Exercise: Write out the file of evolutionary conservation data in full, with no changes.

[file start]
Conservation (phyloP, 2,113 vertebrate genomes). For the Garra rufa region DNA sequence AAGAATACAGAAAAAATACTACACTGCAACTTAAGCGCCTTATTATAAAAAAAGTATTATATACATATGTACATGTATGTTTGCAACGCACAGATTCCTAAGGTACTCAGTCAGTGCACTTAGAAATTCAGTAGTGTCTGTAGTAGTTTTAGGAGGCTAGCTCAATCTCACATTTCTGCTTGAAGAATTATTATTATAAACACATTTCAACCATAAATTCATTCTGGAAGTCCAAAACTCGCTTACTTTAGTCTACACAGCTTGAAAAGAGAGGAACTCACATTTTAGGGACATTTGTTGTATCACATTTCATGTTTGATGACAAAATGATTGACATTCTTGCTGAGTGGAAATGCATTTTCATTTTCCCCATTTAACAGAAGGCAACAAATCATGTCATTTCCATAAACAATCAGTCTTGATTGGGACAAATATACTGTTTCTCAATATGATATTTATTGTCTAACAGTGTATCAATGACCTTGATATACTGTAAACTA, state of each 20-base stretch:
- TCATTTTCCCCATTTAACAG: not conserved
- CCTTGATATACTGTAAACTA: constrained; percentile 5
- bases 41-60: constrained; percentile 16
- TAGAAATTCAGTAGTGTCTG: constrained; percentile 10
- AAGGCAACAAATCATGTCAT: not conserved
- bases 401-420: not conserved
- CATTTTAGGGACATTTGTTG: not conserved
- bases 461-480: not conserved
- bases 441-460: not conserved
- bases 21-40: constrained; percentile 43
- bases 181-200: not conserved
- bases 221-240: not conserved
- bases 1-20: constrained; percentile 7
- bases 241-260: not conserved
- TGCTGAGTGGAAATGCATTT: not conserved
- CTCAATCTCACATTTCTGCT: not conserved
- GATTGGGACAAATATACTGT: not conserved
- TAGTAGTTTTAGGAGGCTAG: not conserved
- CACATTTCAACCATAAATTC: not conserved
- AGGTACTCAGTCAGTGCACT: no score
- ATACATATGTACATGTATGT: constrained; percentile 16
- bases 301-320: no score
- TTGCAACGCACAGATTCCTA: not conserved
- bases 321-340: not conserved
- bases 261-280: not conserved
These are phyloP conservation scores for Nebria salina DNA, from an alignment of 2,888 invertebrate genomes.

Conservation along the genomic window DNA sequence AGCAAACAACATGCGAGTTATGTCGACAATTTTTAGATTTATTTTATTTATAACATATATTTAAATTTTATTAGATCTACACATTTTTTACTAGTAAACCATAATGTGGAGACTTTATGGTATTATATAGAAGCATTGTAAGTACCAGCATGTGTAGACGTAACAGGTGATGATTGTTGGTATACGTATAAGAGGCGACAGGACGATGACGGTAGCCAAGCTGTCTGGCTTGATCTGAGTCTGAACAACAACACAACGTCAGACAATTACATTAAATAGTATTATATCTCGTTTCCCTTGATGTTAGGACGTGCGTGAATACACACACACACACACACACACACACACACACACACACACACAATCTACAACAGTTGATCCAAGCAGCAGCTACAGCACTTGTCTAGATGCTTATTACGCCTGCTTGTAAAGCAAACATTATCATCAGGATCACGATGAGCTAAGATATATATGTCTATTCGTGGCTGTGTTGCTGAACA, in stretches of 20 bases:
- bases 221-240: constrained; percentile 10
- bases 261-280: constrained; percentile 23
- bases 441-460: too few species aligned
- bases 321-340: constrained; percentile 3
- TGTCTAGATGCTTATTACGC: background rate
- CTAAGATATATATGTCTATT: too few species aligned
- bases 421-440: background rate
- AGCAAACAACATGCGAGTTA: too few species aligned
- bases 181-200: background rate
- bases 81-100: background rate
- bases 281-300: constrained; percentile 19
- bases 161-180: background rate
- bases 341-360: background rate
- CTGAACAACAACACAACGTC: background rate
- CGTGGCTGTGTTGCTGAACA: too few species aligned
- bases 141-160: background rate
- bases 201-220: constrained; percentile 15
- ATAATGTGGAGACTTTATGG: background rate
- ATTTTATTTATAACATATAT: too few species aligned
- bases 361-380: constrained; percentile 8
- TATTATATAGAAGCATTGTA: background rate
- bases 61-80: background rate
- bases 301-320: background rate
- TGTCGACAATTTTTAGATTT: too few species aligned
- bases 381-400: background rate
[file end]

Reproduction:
Conservation (phyloP, 2,113 vertebrate genomes). For the Garra rufa region DNA sequence AAGAATACAGAAAAAATACTACACTGCAACTTAAGCGCCTTATTATAAAAAAAGTATTATATACATATGTACATGTATGTTTGCAACGCACAGATTCCTAAGGTACTCAGTCAGTGCACTTAGAAATTCAGTAGTGTCTGTAGTAGTTTTAGGAGGCTAGCTCAATCTCACATTTCTGCTTGAAGAATTATTATTATAAACACATTTCAACCATAAATTCATTCTGGAAGTCCAAAACTCGCTTACTTTAGTCTACACAGCTTGAAAAGAGAGGAACTCACATTTTAGGGACATTTGTTGTATCACATTTCATGTTTGATGACAAAATGATTGACATTCTTGCTGAGTGGAAATGCATTTTCATTTTCCCCATTTAACAGAAGGCAACAAATCATGTCATTTCCATAAACAATCAGTCTTGATTGGGACAAATATACTGTTTCTCAATATGATATTTATTGTCTAACAGTGTATCAATGACCTTGATATACTGTAAACTA, state of each 20-base stretch:
- TCATTTTCCCCATTTAACAG: not conserved
- CCTTGATATACTGTAAACTA: constrained; percentile 5
- bases 41-60: constrained; percentile 16
- TAGAAATTCAGTAGTGTCTG: constrained; percentile 10
- AAGGCAACAAATCATGTCAT: not conserved
- bases 401-420: not conserved
- CATTTTAGGGACATTTGTTG: not conserved
- bases 461-480: not conserved
- bases 441-460: not conserved
- bases 21-40: constrained; percentile 43
- bases 181-200: not conserved
- bases 221-240: not conserved
- bases 1-20: constrained; percentile 7
- bases 241-260: not conserved
- TGCTGAGTGGAAATGCATTT: not conserved
- CTCAATCTCACATTTCTGCT: not conserved
- GATTGGGACAAATATACTGT: not conserved
- TAGTAGTTTTAGGAGGCTAG: not conserved
- CACATTTCAACCATAAATTC: not conserved
- AGGTACTCAGTCAGTGCACT: no score
- ATACATATGTACATGTATGT: constrained; percentile 16
- bases 301-320: no score
- TTGCAACGCACAGATTCCTA: not conserved
- bases 321-340: not conserved
- bases 261-280: not conserved
These are phyloP conservation scores for Nebria salina DNA, from an alignment of 2,888 invertebrate genomes.

Conservation along the genomic window DNA sequence AGCAAACAACATGCGAGTTATGTCGACAATTTTTAGATTTATTTTATTTATAACATATATTTAAATTTTATTAGATCTACACATTTTTTACTAGTAAACCATAATGTGGAGACTTTATGGTATTATATAGAAGCATTGTAAGTACCAGCATGTGTAGACGTAACAGGTGATGATTGTTGGTATACGTATAAGAGGCGACAGGACGATGACGGTAGCCAAGCTGTCTGGCTTGATCTGAGTCTGAACAACAACACAACGTCAGACAATTACATTAAATAGTATTATATCTCGTTTCCCTTGATGTTAGGACGTGCGTGAATACACACACACACACACACACACACACACACACACACACACACAATCTACAACAGTTGATCCAAGCAGCAGCTACAGCACTTGTCTAGATGCTTATTACGCCTGCTTGTAAAGCAAACATTATCATCAGGATCACGATGAGCTAAGATATATATGTCTATTCGTGGCTGTGTTGCTGAACA, in stretches of 20 bases:
- bases 221-240: constrained; percentile 10
- bases 261-280: constrained; percentile 23
- bases 441-460: too few species aligned
- bases 321-340: constrained; percentile 3
- TGTCTAGATGCTTATTACGC: background rate
- CTAAGATATATATGTCTATT: too few species aligned
- bases 421-440: background rate
- AGCAAACAACATGCGAGTTA: too few species aligned
- bases 181-200: background rate
- bases 81-100: background rate
- bases 281-300: constrained; percentile 19
- bases 161-180: background rate
- bases 341-360: background rate
- CTGAACAACAACACAACGTC: background rate
- CGTGGCTGTGTTGCTGAACA: too few species aligned
- bases 141-160: background rate
- bases 201-220: constrained; percentile 15
- ATAATGTGGAGACTTTATGG: background rate
- ATTTTATTTATAACATATAT: too few species aligned
- bases 361-380: constrained; percentile 8
- TATTATATAGAAGCATTGTA: background rate
- bases 61-80: background rate
- bases 301-320: background rate
- TGTCGACAATTTTTAGATTT: too few species aligned
- bases 381-400: background rate